How to Improve Team Performance with Whole Brain® Thinking

recent University of Phoenix study found that less than a quarter of workers prefer to work on teams. When you hear some of the war stories of confrontations, scapegoating, blame and other forms of dysfunction, it’s not hard to see why.

As a result, no matter how talented the individual members are on their own, teams often fail to live up to their promise. Silo mentalities and single-minded thinking lead to communication breakdowns, conflict, missed deadlines and uninspired ideas. In spite of the team members’ skills and experience, their efforts ultimately result in delayed projects, second-rate solutions and a lot of frustrated people.

Team dynamics have changed. Telecommuting grew by 73% between 2005 and 2011, and estimates show more than five million workers will be telecommuting by 2016.

The challenges only intensify when team members rarely, if ever, see each other”a situation that’s becoming more common by the day. According to the Telework Research Network, telecommuting grew by 73% between 2005 and 2011, and the organization estimates more than five million workers will be telecommuting by 2016. For many of these teams, face-to-face time may be limited to a Skype screen, and its members may never actually meet in person.

All of the contemporary research on teams shows that trust among members is essential to effective teamwork. Building trust is never easy, but without the benefit of proximity, non-verbal cues and a common background or culture, the task becomes that much more difficult. A survey on the challenges of working in virtual teams bears this out: Respondents said they struggle the most with the inability to read non-verbal cues (94%), the absence of collegiality (85%), a difficulty establishing rapport and trust (81%), and a difficulty in seeing the whole picture (77%).

Organizational success depends more and more on the power of teams. Whether the members are working across the hall from each other or across time zones and countries, we need them operating at peak performance.


If you want to improve team performance, reduce team conflict and create productive project teams, you have to pay attention what drives the team’s interactions and results: its thinking.

Teams that understand how their thinking preferences affect behaviors, processes and outcomes are able to build trust faster and move past common productivity-killing roadblocks that slow others down. In fact, one study found that cognitively diverse teams that know how to manage and apply their thinking are 66% more efficient than others.

Yes, behaviors matter. But too many organizations try to address team conflict resolution or improve performance by focusing on the behaviors creating the interpersonal issues first”and they end up with only a temporary fix at best. Not only can behaviors be affected by a variety of external factors, this approach doesn’t take into account the thinking driving the behaviors.

A focus on thinking provides a clear, nonjudgmental starting point for teams to get a picture of who they are. Regardless of their make-up and whether they’re virtual or co-located, teams run on thinking. By helping members understand how they prefer to think and how those preferences affect their approaches to communication, collaboration and work flows, you give them a shared foundation they can all agree on and a common, easy-to-use language to move forward with.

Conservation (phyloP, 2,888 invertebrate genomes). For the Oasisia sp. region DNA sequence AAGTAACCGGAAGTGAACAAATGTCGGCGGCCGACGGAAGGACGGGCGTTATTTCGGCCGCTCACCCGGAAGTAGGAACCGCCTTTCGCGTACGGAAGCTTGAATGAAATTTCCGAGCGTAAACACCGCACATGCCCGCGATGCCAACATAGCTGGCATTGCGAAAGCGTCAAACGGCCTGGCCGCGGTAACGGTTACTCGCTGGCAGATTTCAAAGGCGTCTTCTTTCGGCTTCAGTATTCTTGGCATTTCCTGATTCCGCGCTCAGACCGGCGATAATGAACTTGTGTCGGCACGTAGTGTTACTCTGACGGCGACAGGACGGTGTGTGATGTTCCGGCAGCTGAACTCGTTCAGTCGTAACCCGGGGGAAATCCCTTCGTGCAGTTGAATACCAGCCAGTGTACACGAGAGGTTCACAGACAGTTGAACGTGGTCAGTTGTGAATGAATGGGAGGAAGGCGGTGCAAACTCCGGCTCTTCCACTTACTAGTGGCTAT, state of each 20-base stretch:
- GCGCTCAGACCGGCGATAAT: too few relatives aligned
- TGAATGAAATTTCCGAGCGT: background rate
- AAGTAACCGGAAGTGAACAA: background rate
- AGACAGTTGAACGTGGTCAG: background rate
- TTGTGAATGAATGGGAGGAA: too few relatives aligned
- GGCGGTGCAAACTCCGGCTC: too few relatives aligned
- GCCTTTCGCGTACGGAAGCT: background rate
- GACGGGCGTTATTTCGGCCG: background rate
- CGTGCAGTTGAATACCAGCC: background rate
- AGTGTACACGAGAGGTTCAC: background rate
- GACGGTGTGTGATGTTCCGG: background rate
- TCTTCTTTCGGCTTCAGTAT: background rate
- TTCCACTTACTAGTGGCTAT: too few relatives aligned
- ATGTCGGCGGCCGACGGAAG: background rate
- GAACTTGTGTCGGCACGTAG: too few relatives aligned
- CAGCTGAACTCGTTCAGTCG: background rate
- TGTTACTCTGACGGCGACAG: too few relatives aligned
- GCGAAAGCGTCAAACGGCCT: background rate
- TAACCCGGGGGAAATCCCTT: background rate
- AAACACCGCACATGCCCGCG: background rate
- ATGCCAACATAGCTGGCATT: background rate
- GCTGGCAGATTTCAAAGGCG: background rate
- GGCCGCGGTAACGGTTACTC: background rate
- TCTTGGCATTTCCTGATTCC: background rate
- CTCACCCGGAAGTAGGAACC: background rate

That shared foundation goes a long way towards building trust. A study of globally distributed teams found that teams with the lowest levels of trust also had unpredictable communication patterns, with a few team members dominating the communications. Although everyone talks about the need for more communication, ultimately it’s the quality and consistency of the communication that really count.

More than just increasing a team’s efficiency, however, thinking is the catalyst for increasing a team’s effectiveness, too.

Once they understand the importance of different perspectives and how each person’s thinking adds value, team members can learn how to tap into their full diversity of thought to come up with and deliver on the game-changing ideas that will set your organization apart.

And capitalizing on that cognitive diversity has never been more essential: Today’s complex issues and competitive pressures demand it. Contemporary research confirms that the best solutions and most innovative ideas come from the combination of all four thinking preferences.

How Whole Brain® Thinking Helps Improve Team Productivity

The Whole Brain® Thinking system will help your teams build trust and take advantage of their best thinking and talents to:

  • Manage projects more effectively
  • Come up with more unique ideas
  • Make smarter decisions
  • Solve problems faster and more thoroughly
  • Eliminate the frustrations and miscommunications that slow down progress and get the in way of results

Need to Improve Teamwork?

Discover a different approach to building a culture of teamwork with our ThinkAbout Teams learning module

Understand How Your Team Thinks

With the HBDI® Team Profile, you can build high performing teams that can outthink your greatest business challenges